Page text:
I was 11 years old when Blake's 7 first appeared on British TV and I still remember the buzz it caused. The only competing science fiction shows of the time were Star Trek and Doctor Who and Blake's 7 captured the imagination of a generation. I even remember the headmaster at my junior school using Blakes 7 as an example of something during one assembly (although I can no longer remember the point the headmaster was trying to make).
I hadn’t heard anything about District 9 apart from it involved aliens on Earth before watching it but I’m pleased that I succumbed to the impulse to watch the film.
The Reader is not a film about redemption, nor forgiveness perhaps not even understanding. It is a film, I think, about shame, regret, love and the times that love is not enough to stop us from hurting those we love or enough to make us give the comfort the loved one seeks. It is a sad film, an emotional film, the sort of film that makes us wonder why and that is perhaps the best kind of film there is.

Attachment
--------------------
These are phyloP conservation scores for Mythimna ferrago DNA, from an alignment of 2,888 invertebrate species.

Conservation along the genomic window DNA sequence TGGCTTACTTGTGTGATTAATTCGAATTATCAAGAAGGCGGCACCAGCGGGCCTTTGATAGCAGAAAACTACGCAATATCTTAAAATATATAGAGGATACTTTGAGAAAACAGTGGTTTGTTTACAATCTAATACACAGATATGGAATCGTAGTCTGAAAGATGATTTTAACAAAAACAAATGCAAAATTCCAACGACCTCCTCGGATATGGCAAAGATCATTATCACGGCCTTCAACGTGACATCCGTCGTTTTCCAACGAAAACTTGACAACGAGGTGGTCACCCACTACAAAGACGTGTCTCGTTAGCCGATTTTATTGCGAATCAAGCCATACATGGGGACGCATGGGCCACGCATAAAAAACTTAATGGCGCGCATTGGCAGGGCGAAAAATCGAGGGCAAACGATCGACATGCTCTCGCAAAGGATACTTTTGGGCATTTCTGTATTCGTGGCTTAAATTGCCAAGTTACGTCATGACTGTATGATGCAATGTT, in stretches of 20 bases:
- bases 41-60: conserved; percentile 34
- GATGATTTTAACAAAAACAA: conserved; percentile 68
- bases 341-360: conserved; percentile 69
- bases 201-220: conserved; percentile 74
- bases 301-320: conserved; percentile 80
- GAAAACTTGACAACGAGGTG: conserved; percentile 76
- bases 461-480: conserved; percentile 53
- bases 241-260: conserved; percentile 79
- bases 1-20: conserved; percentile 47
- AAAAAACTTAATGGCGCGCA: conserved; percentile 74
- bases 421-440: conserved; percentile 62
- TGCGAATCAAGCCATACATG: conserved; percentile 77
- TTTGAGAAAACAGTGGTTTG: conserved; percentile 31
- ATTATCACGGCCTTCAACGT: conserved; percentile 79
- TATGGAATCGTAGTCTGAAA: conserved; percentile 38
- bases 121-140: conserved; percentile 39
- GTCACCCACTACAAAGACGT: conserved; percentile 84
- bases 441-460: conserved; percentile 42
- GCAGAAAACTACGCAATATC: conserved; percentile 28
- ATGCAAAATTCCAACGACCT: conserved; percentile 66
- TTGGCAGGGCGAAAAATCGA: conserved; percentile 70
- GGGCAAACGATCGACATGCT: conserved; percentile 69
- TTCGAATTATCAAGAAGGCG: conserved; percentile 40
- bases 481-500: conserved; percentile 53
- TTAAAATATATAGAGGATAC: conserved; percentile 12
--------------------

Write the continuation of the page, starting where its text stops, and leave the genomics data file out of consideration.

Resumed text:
I stumbled on the DVD of this film while aimlessly browsing the racks of DVDs in a local DVD store and was intrigued by the blurb on the back of the box - perhaps because of what it does not say as much as what it does.
I ordered this documentary after watching the film 300 and wondering how much of the film was based on fact.
Note to self: Next time you want to know the facts behind an event, buy a book by a reputable expert in the field.
Note to David Padrusch & Matt Koed: Can I have the last 120 minutes of my life back please?
Director: Stefen Fangmeier
Screenplay : Peter Buchman
Based on the novel by Christopher Paolini
By the time you read this I expect that director Stefen Fangmeier and screenwriter Peter Buchman will have committed seppuku and the author Christopher Paolini may have stopped spinning in his grave - I’m assuming here that Christopher Paolini died with shock on seeing the travesty that his novel became on the big screen.